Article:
Once you finalize a method to fork the audio, you would need to consider the standard protocols supported by the ASR/Speech-to-text engine. Ideally, the ASR/STT engine should be flexible and support multiple options. One of the most common approaches today to stream audio over websockets. It is important to confirm that the ASR/Speech-to-Text vendor supports two-channel/stereo audio submission over websockets. There are other approaches - sharing audio over gRPC and over raw RTP.
The next big consideration is the latency of real-time ASR/Speech-to-Text model - which in turn depends on the underlying neural network architecture of the model. In order to provide timely recommendations to the Agent, it is important to target ASRs that can deliver word-by-word transcript in less than one second and ideally in about 500 milliseconds. This is because there is additional latency associated with collecting and submitting the transcript to LLMs and then delivering the insights onto the Agent Desktop.
Last but not the least, it is really important that the price for real-time transcription is affordable in order to build a strong business case for the AI Co-Pilot. It is important to confirm that the agent and caller channel are not priced independently as that very often kills the business case.
If you are building an LLM-powered AI Co-pilot and would like to engage in a deeper discussion, please give us a shout! You can reach us at email@example.com.
Since June 2020, Voicegain has published benchmarks on the accuracy of its Speech-to-Text relative to big tech ASRs/Speech-to-Text engines like Amazon, Google, IBM and Microsoft.
The benchmark dataset for this comparison has been a 3rd Party dataset published by an independent party and it includes a wide variety of audio data – audiobooks, youtube videos, podcasts, phone conversations, zoom meetings and more.
Here is a link to some of the benchmarks that we have published.
1. Link to June 2020 Accuracy Benchmark
2. Link to Sep 2020 Accuracy Benchmark
3. Link to June 2021 Accuracy Benchmark
4. Link to Oct 2021 Accuracy Benchmark
5. Link to June 2022 Accuracy Benchmark
Through this process, we have gained insights into what it takes to deliver high accuracy for a specific use case.
We are now introducing an industry-first relative Speech-to-Text accuracy benchmark to our clients. By "relative", Voicegain’s accuracy (measured by Word Error Rate) shall be compared with a big tech player that the client is comparing us to. Voicegain will provide an SLA that its accuracy vis-à-vis this big tech player will be practically on-par.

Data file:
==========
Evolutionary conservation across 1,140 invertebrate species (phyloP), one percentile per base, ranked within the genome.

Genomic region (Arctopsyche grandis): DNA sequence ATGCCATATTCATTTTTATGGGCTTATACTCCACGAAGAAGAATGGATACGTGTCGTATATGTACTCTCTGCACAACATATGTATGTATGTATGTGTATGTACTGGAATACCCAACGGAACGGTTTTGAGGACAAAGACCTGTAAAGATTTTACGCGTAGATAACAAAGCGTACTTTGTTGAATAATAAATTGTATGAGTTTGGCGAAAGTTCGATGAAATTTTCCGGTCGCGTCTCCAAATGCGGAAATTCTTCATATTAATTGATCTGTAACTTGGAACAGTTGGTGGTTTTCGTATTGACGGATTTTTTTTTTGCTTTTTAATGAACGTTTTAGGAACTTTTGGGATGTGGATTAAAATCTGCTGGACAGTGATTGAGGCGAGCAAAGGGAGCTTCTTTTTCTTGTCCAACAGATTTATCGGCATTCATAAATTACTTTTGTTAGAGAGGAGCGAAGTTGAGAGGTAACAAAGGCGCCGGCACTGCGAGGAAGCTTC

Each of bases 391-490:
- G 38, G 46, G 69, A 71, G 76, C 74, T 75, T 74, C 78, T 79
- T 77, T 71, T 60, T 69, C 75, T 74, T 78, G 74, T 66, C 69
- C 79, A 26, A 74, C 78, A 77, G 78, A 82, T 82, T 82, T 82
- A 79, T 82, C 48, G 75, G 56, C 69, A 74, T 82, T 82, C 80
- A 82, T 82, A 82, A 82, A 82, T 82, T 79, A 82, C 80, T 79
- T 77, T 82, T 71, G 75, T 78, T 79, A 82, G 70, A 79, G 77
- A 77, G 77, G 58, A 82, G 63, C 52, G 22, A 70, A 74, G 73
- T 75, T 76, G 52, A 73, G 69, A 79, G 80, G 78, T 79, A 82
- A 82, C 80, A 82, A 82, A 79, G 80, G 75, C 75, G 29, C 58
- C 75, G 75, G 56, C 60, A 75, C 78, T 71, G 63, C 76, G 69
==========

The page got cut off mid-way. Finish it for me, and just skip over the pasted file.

We follow the following 4 step process to calculate relative accuracy SLA
In partnership with the client, Voicegain selects benchmark audio dataset that is representative of the actual data that the client shall process. Usually this is a randomized selection of client audio. We also recommend that clients retain their own independent benchmark dataset which is not shared with Voicegain to validate our results.
Voicegain partners with industry leading manual AI labeling companies to generate a 99% human generated accurate transcript of this benchmark dataset. We refer to this as the golden reference.
On this benchmark dataset, Voicegain shall provide scripts that enable clients to run a Word Error Rate (WER) comparison between the Voicegain platform and any one of the industry leading ASR providers that the client is comparing us to.
Currently Voicegain calculate the following two(2) KPIs
a. Median Word Error Rate: This is the median WER across all the audio files in the benchmark dataset for both the ASRs
b. Fourth Quartile Word Error Rate: After you organize the audio files in the benchmark dataset in increasing order of WER with the Big Tech ASR, we compute and compare the average WER of the fourth quartile for both Voicegain and the Big Tech ASR
So we contractually guarantee that Voicegain’s accuracy for the above 2 KPIs relative to the other ASR shall be within a threshold that is acceptable to the client.
Voicegain measures this accuracy SLA twice in the first year of the contract and annually once from the second year onwards.
If Voicegain does not meet the terms of the relative accuracy SLA, then we will train the underlying acoustic model to meet the accuracy SLA. We will take on the expenses associated with labeling and training . Voicegain shall guarantee that it shall meet the accuracy SLA within 90 days of the date of measurement.